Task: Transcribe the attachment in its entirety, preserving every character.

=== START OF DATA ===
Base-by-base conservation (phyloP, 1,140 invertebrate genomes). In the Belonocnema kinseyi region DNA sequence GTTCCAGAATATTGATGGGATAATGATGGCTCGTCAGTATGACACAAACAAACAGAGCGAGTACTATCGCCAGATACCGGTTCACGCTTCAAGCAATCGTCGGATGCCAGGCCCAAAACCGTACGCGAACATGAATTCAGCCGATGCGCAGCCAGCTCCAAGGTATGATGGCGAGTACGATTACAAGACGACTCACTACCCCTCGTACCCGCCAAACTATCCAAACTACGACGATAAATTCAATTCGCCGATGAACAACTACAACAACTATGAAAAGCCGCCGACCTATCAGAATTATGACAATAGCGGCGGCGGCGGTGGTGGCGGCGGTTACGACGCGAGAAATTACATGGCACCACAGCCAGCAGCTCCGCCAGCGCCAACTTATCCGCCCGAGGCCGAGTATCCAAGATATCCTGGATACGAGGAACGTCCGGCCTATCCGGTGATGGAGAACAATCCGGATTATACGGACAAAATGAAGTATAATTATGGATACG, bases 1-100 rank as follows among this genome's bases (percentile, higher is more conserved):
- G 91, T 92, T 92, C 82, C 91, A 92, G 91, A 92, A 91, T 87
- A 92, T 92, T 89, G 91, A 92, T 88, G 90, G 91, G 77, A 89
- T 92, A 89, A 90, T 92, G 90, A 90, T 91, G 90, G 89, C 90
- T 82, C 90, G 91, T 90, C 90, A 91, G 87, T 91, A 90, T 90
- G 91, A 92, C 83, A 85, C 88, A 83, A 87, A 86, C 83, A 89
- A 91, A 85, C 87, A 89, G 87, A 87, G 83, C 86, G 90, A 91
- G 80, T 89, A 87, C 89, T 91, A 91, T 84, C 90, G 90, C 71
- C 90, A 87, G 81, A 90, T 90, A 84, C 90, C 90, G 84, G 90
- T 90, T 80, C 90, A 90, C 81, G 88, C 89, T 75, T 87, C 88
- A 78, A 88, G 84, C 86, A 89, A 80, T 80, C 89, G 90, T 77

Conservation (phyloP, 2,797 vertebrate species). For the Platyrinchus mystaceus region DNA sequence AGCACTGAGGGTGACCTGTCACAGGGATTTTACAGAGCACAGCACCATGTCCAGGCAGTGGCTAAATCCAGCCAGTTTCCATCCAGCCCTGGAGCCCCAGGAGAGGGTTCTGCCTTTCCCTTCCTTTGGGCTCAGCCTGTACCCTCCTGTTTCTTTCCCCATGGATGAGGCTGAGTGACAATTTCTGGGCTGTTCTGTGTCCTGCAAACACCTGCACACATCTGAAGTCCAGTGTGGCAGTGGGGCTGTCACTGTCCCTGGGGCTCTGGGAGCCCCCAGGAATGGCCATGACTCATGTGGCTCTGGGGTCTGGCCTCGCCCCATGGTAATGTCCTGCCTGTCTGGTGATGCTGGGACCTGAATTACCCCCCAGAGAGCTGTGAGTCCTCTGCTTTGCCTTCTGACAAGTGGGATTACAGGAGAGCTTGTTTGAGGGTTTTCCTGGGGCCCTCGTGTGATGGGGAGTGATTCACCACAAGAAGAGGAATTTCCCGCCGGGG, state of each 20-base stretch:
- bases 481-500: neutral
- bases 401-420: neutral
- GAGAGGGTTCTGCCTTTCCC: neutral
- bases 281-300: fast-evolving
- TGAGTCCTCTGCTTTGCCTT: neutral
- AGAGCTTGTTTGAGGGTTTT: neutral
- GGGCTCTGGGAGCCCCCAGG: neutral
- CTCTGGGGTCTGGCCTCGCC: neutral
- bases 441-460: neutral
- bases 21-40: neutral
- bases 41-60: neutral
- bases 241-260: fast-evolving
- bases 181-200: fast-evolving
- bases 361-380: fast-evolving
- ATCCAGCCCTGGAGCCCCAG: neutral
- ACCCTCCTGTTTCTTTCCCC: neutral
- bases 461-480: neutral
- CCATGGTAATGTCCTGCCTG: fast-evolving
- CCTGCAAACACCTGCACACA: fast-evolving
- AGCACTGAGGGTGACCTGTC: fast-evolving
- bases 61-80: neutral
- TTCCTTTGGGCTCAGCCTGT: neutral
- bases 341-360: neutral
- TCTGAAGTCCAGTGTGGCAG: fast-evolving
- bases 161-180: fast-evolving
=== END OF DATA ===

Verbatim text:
Base-by-base conservation (phyloP, 1,140 invertebrate genomes). In the Belonocnema kinseyi region DNA sequence GTTCCAGAATATTGATGGGATAATGATGGCTCGTCAGTATGACACAAACAAACAGAGCGAGTACTATCGCCAGATACCGGTTCACGCTTCAAGCAATCGTCGGATGCCAGGCCCAAAACCGTACGCGAACATGAATTCAGCCGATGCGCAGCCAGCTCCAAGGTATGATGGCGAGTACGATTACAAGACGACTCACTACCCCTCGTACCCGCCAAACTATCCAAACTACGACGATAAATTCAATTCGCCGATGAACAACTACAACAACTATGAAAAGCCGCCGACCTATCAGAATTATGACAATAGCGGCGGCGGCGGTGGTGGCGGCGGTTACGACGCGAGAAATTACATGGCACCACAGCCAGCAGCTCCGCCAGCGCCAACTTATCCGCCCGAGGCCGAGTATCCAAGATATCCTGGATACGAGGAACGTCCGGCCTATCCGGTGATGGAGAACAATCCGGATTATACGGACAAAATGAAGTATAATTATGGATACG, bases 1-100 rank as follows among this genome's bases (percentile, higher is more conserved):
- G 91, T 92, T 92, C 82, C 91, A 92, G 91, A 92, A 91, T 87
- A 92, T 92, T 89, G 91, A 92, T 88, G 90, G 91, G 77, A 89
- T 92, A 89, A 90, T 92, G 90, A 90, T 91, G 90, G 89, C 90
- T 82, C 90, G 91, T 90, C 90, A 91, G 87, T 91, A 90, T 90
- G 91, A 92, C 83, A 85, C 88, A 83, A 87, A 86, C 83, A 89
- A 91, A 85, C 87, A 89, G 87, A 87, G 83, C 86, G 90, A 91
- G 80, T 89, A 87, C 89, T 91, A 91, T 84, C 90, G 90, C 71
- C 90, A 87, G 81, A 90, T 90, A 84, C 90, C 90, G 84, G 90
- T 90, T 80, C 90, A 90, C 81, G 88, C 89, T 75, T 87, C 88
- A 78, A 88, G 84, C 86, A 89, A 80, T 80, C 89, G 90, T 77

Conservation (phyloP, 2,797 vertebrate species). For the Platyrinchus mystaceus region DNA sequence AGCACTGAGGGTGACCTGTCACAGGGATTTTACAGAGCACAGCACCATGTCCAGGCAGTGGCTAAATCCAGCCAGTTTCCATCCAGCCCTGGAGCCCCAGGAGAGGGTTCTGCCTTTCCCTTCCTTTGGGCTCAGCCTGTACCCTCCTGTTTCTTTCCCCATGGATGAGGCTGAGTGACAATTTCTGGGCTGTTCTGTGTCCTGCAAACACCTGCACACATCTGAAGTCCAGTGTGGCAGTGGGGCTGTCACTGTCCCTGGGGCTCTGGGAGCCCCCAGGAATGGCCATGACTCATGTGGCTCTGGGGTCTGGCCTCGCCCCATGGTAATGTCCTGCCTGTCTGGTGATGCTGGGACCTGAATTACCCCCCAGAGAGCTGTGAGTCCTCTGCTTTGCCTTCTGACAAGTGGGATTACAGGAGAGCTTGTTTGAGGGTTTTCCTGGGGCCCTCGTGTGATGGGGAGTGATTCACCACAAGAAGAGGAATTTCCCGCCGGGG, state of each 20-base stretch:
- bases 481-500: neutral
- bases 401-420: neutral
- GAGAGGGTTCTGCCTTTCCC: neutral
- bases 281-300: fast-evolving
- TGAGTCCTCTGCTTTGCCTT: neutral
- AGAGCTTGTTTGAGGGTTTT: neutral
- GGGCTCTGGGAGCCCCCAGG: neutral
- CTCTGGGGTCTGGCCTCGCC: neutral
- bases 441-460: neutral
- bases 21-40: neutral
- bases 41-60: neutral
- bases 241-260: fast-evolving
- bases 181-200: fast-evolving
- bases 361-380: fast-evolving
- ATCCAGCCCTGGAGCCCCAG: neutral
- ACCCTCCTGTTTCTTTCCCC: neutral
- bases 461-480: neutral
- CCATGGTAATGTCCTGCCTG: fast-evolving
- CCTGCAAACACCTGCACACA: fast-evolving
- AGCACTGAGGGTGACCTGTC: fast-evolving
- bases 61-80: neutral
- TTCCTTTGGGCTCAGCCTGT: neutral
- bases 341-360: neutral
- TCTGAAGTCCAGTGTGGCAG: fast-evolving
- bases 161-180: fast-evolving